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Grace R. Greenbaum Epstein Scrapbook

Identifier: BC15-18

Collection Scope and Content Summary

This scrapbook chronicles the activities of college life, through programs, notes, dance cards, menus, and photos. There are several items of particular note: a New York Times article by Virginia Gildersleeve touting that “College Girls are Healthy, Normal American Girls,” (November 17, 1912); articles about classmate/friend Freda Kirchwey’s participation in the garment workers’ strike of 1912; song programs; Epstein's report cards from 1912 and 1913 (freshman and sophomore years), including, from 1913, a letter about registering for the following year; Greek Games Program from 1913, which includes the invocation and other spoken/sung material; Field Day programs; Class Day programs; a handwritten, amusing invite to a “secret” party at Brooks; pen and ink sketches of classmates chatting and dancing.

Two non-Barnard related materials stand out: a program from the “Memorial Meeting in honor of the late Julia Richman” from Oct 12, 1912 – Richman was the first woman district superintendent of the New York City schools and had been the first president of the Young Women’s Hebrew Association, who passed away at age 56 in 1912. Grace’s father, Justice Samuel Greenbaum gave the Address and was Chairman of the Committee putting the program together; the Official Program for the International Lawn Tennis Matches (Australasia vs America) taking place in June, 1913 at the West Side Tennis Club.


  • Creation: 1911 - 1913


This collection has no restrictions. This collection is located on-site.

Publication Rights

Permission to publish material from the collection must be requested from the Barnard College Archives. The Barnard College Archives approves permission to publish that which it physically owns; the responsibility to secure copyright permission rests with the patron.

Reproduction Restrictions

Single photocopies may be made for research purposes.


Grace Rachel Greenbaum Epstein was born June 12, 1894 in New York City, one of four children. Epstein came from a family steeped in philanthropy and public service. Her mother, Selina Ullman Greenbaum, was a prominent advocate in the Jewish philanthropic community, helping to establish and assuming the presidency of the Jewish Working Girls’ Vocation Society in the 1890s; she also worked with the Young Women’s Hebrew Association and the National Council of Jewish Women, where she was an early member of the board of directors. Grace’s father, Samuel Greenbaum, was a lawyer and later a long serving judge on the New York State Supreme Court. Involved with a number of legal and professional organizations, he also sat on several boards, acting as trustee of the League for Political Education, the Jewish Welfare Board, the Jewish Theological Seminary, and the New York Public Library, among others.

Epstein entered Barnard in the fall of 1911 as a member of the Class of 1915, with psychology and German as her major areas of study. In college Epstein participated in numerous clubs, including the Suffrage Club, the Intercollegiate Socialist Society, the German Club, the College Settlement Association, and the Athletic Association. She played on the Varsity and Class Hockey Teams, sat on various committees, and was the Junior Class Corresponding Secretary and Historian. On Class Day, at the end of her senior year, she presented gifts to the other classes, and was among those voted “Biggest Bluffer” and “Nerviest.”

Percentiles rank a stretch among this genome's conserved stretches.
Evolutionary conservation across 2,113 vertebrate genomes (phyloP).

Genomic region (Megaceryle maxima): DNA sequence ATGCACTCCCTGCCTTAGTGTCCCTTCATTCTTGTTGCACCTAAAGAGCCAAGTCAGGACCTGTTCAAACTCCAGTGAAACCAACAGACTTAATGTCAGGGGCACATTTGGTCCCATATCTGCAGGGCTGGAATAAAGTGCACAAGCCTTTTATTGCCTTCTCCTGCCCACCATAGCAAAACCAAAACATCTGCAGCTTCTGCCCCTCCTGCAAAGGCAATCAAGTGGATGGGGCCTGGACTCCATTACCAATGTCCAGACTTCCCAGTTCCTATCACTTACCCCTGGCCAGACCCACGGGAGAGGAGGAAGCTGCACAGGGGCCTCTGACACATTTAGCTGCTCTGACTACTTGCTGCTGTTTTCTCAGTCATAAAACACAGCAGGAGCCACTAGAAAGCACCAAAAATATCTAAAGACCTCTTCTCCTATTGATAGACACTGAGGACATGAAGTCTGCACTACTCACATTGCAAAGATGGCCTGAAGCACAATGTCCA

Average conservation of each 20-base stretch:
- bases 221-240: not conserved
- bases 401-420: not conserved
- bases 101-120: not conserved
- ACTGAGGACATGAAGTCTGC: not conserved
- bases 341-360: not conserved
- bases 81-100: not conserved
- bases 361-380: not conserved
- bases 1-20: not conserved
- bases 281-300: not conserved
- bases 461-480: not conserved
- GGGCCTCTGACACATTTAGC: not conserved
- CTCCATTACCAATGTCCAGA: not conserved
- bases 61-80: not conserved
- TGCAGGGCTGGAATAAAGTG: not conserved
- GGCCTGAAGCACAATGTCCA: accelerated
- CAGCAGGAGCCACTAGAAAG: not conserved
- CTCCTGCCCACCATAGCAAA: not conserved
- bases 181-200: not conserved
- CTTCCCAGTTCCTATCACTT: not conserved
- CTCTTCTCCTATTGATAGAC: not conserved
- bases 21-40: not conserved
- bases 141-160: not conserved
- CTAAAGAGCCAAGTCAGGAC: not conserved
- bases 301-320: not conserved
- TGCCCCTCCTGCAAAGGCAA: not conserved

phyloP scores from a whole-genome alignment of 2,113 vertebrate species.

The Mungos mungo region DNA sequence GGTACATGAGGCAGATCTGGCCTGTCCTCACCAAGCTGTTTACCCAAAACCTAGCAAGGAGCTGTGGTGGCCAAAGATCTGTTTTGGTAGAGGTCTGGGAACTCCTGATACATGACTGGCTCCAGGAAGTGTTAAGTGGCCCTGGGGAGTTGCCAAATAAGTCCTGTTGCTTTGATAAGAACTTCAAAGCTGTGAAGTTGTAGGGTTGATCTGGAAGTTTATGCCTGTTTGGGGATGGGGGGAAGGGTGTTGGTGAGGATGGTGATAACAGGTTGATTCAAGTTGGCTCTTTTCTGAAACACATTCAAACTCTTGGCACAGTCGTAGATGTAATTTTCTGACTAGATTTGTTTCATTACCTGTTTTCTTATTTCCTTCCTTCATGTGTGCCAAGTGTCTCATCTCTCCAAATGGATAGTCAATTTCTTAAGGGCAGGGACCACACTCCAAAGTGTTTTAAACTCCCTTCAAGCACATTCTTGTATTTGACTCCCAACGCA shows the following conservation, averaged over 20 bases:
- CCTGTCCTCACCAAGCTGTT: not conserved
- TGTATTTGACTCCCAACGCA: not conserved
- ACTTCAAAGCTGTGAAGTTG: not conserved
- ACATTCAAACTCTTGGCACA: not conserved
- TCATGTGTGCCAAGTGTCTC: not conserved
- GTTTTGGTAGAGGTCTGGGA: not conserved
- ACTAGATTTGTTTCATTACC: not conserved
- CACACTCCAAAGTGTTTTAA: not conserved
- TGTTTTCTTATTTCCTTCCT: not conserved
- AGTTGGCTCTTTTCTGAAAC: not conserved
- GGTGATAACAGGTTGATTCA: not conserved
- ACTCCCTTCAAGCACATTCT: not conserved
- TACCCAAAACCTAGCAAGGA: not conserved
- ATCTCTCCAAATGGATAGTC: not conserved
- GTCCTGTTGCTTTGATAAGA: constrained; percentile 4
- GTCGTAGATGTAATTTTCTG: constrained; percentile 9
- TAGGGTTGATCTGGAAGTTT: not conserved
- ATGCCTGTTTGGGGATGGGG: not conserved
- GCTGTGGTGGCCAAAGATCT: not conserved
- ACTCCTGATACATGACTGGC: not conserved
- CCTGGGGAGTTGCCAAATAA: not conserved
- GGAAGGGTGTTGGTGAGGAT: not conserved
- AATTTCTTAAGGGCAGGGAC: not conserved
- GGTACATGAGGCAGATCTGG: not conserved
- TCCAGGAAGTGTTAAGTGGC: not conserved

In 1917, she married Barrett Epstein, an executive for General American Transportation; he died in 1962. They had two daughters and one son. According to Selina Greenbaum’s entry on the Jewish Women’s Archives website, Epstein followed in her mother’s philanthropic footsteps, founding a women’s job bureau during the Great Depression. In the Barnard alumnae directory of 1947, she is listed as being a research worker at the Women’s City Club in New York; a previous edition listed her as part owner of Children’s Book and Play Service, Inc. in New York, NY. In an alumna questionnaire from 1956, she mentions being involved with Camp Lehman, a summer camp for boys (especially from immigrant families) that was affiliated with the Young Men’s Hebrew Association. An interview with Epstein is cited in Sara Alpern’s biography of her close friend, fellow classmate and editor of The Nation, Freda Kirchwey.


1.14 Linear Feet




This collection consists of the scrapbook of Barnard College alumna Grace R. Greenbaum Epstein. The scrapbook covers Epstein’s freshman and sophomore years at Barnard College, from 1911-1913. It includes programs, photos, menus, dance cards, and written notes from other students.

Collection Arrangement

Collection is unprocessed and order is not apparent.

Physical Location

This collection is located in the Barnard Archives and Special Collections, Barnard Library. To use this collection, please contact the Barnard Archives and Special Collections at 212.854.4079 or

Acqusition Information

The acquisition date and source is unknown.

Acquisition Information

The acquisition date and source is unknown.


No additions are expected.

Alternative Forms of Material

Digitial surrogates are available online at:

Processing History

This collection is unprocessed. This finding aid was updated by Cristina Fontánez Rodríguez in October 2017. Descriptive Rules Used: Finding aid adheres to that prescribed by Describing Archives: A Content Standard

Encoding: Machine readable finding aid encoded in EAD 2002.

Finding aid written in English.

Guide to Grace R. Greenbaum Epstein Scrapbook
Description rules
Describing Archives: A Content Standard
Language of description
Script of description
Code for undetermined script

Repository Details

Part of the Barnard Archives and Special Collections Repository

3009 Broadway
New York NY 10027 United States